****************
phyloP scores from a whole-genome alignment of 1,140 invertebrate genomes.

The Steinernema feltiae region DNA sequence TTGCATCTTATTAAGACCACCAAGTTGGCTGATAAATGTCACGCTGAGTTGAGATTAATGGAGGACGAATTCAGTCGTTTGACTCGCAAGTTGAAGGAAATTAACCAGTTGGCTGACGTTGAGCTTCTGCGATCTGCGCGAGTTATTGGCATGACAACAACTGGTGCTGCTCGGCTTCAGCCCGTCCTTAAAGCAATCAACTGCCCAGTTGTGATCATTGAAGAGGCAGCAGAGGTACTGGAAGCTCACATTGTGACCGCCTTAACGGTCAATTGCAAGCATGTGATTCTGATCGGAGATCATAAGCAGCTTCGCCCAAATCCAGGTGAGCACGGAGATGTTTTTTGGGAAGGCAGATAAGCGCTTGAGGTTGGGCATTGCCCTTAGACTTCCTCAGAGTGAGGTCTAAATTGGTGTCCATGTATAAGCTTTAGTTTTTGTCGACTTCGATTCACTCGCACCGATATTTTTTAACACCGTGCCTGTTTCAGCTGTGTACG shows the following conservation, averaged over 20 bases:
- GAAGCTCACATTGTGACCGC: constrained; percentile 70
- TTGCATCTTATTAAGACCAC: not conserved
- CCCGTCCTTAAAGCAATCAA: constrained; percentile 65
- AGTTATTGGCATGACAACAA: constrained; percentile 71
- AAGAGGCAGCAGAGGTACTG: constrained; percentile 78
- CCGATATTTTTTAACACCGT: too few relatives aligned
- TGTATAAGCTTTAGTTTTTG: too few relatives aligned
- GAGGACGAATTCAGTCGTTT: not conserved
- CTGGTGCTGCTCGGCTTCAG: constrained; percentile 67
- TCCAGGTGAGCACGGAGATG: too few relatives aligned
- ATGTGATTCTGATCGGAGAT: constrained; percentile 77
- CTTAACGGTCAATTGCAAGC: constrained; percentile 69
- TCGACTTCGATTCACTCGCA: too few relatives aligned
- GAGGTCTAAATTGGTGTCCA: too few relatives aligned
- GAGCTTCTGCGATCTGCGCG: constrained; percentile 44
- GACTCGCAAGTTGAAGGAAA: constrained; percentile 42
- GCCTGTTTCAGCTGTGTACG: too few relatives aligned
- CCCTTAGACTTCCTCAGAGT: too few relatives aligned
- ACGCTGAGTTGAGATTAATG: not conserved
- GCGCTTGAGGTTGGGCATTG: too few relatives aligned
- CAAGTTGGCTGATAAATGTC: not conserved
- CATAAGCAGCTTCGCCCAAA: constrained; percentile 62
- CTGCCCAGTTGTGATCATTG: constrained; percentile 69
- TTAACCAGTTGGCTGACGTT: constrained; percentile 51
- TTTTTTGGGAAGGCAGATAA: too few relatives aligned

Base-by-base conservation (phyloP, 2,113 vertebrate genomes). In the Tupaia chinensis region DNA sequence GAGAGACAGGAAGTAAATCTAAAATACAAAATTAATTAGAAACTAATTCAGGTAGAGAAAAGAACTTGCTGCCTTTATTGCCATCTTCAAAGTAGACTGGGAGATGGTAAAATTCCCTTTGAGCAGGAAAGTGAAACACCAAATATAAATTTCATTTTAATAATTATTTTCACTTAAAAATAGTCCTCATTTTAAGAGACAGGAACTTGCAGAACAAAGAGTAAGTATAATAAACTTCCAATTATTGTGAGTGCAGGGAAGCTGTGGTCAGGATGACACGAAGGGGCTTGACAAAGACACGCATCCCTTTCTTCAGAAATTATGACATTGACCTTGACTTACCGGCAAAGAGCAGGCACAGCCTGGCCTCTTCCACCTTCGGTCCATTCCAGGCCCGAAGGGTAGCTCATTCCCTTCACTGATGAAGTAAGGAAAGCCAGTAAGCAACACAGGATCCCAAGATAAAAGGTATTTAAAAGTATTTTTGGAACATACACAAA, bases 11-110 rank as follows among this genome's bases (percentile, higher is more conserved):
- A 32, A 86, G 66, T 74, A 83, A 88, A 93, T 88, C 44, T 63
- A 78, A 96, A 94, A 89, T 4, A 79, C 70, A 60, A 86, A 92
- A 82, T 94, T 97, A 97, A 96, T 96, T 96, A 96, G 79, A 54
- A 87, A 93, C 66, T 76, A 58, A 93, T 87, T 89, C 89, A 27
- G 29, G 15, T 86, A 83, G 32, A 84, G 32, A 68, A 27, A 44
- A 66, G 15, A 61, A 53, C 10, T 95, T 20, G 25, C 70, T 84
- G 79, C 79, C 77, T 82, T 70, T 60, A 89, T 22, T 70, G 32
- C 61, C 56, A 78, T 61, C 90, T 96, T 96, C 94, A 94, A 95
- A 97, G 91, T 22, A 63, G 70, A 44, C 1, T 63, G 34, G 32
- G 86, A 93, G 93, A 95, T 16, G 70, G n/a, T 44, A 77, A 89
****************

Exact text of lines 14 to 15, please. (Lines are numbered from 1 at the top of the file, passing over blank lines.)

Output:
- CTTAACGGTCAATTGCAAGC: constrained; percentile 69
- TCGACTTCGATTCACTCGCA: too few relatives aligned